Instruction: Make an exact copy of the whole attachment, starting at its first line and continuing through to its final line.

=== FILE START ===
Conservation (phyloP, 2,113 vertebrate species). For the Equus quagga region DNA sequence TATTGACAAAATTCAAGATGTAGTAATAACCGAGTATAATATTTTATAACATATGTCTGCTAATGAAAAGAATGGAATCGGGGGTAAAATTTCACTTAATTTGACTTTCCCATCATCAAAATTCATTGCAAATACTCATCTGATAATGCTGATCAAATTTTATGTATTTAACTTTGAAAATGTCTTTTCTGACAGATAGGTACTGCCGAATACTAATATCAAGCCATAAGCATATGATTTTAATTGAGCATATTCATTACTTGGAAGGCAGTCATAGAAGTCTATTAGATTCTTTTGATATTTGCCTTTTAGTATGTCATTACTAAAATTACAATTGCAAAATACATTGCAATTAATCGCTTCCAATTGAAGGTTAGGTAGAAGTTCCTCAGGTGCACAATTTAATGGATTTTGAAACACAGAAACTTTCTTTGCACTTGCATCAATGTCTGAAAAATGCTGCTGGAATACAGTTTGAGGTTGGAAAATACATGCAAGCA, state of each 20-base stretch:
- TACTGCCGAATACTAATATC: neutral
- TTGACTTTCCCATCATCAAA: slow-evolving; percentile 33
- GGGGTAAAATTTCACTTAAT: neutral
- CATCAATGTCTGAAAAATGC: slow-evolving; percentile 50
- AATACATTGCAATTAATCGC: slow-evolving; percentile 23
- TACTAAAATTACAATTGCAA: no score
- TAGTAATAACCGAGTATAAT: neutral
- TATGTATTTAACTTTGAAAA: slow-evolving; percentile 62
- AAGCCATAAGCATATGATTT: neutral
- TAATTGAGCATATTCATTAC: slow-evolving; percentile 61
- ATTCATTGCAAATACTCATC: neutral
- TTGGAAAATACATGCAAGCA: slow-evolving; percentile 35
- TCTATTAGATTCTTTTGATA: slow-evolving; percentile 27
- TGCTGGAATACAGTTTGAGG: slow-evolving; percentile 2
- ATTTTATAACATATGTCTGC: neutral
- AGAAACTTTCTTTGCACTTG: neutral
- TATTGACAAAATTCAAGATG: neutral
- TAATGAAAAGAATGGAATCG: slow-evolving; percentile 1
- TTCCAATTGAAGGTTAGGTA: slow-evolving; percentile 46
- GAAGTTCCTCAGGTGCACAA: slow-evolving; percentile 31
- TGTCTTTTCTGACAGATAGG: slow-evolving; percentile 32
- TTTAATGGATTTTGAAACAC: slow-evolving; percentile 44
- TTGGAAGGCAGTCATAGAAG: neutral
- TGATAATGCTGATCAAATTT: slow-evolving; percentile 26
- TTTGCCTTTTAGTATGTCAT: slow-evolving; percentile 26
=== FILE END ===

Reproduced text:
Conservation (phyloP, 2,113 vertebrate species). For the Equus quagga region DNA sequence TATTGACAAAATTCAAGATGTAGTAATAACCGAGTATAATATTTTATAACATATGTCTGCTAATGAAAAGAATGGAATCGGGGGTAAAATTTCACTTAATTTGACTTTCCCATCATCAAAATTCATTGCAAATACTCATCTGATAATGCTGATCAAATTTTATGTATTTAACTTTGAAAATGTCTTTTCTGACAGATAGGTACTGCCGAATACTAATATCAAGCCATAAGCATATGATTTTAATTGAGCATATTCATTACTTGGAAGGCAGTCATAGAAGTCTATTAGATTCTTTTGATATTTGCCTTTTAGTATGTCATTACTAAAATTACAATTGCAAAATACATTGCAATTAATCGCTTCCAATTGAAGGTTAGGTAGAAGTTCCTCAGGTGCACAATTTAATGGATTTTGAAACACAGAAACTTTCTTTGCACTTGCATCAATGTCTGAAAAATGCTGCTGGAATACAGTTTGAGGTTGGAAAATACATGCAAGCA, state of each 20-base stretch:
- TACTGCCGAATACTAATATC: neutral
- TTGACTTTCCCATCATCAAA: slow-evolving; percentile 33
- GGGGTAAAATTTCACTTAAT: neutral
- CATCAATGTCTGAAAAATGC: slow-evolving; percentile 50
- AATACATTGCAATTAATCGC: slow-evolving; percentile 23
- TACTAAAATTACAATTGCAA: no score
- TAGTAATAACCGAGTATAAT: neutral
- TATGTATTTAACTTTGAAAA: slow-evolving; percentile 62
- AAGCCATAAGCATATGATTT: neutral
- TAATTGAGCATATTCATTAC: slow-evolving; percentile 61
- ATTCATTGCAAATACTCATC: neutral
- TTGGAAAATACATGCAAGCA: slow-evolving; percentile 35
- TCTATTAGATTCTTTTGATA: slow-evolving; percentile 27
- TGCTGGAATACAGTTTGAGG: slow-evolving; percentile 2
- ATTTTATAACATATGTCTGC: neutral
- AGAAACTTTCTTTGCACTTG: neutral
- TATTGACAAAATTCAAGATG: neutral
- TAATGAAAAGAATGGAATCG: slow-evolving; percentile 1
- TTCCAATTGAAGGTTAGGTA: slow-evolving; percentile 46
- GAAGTTCCTCAGGTGCACAA: slow-evolving; percentile 31
- TGTCTTTTCTGACAGATAGG: slow-evolving; percentile 32
- TTTAATGGATTTTGAAACAC: slow-evolving; percentile 44
- TTGGAAGGCAGTCATAGAAG: neutral
- TGATAATGCTGATCAAATTT: slow-evolving; percentile 26
- TTTGCCTTTTAGTATGTCAT: slow-evolving; percentile 26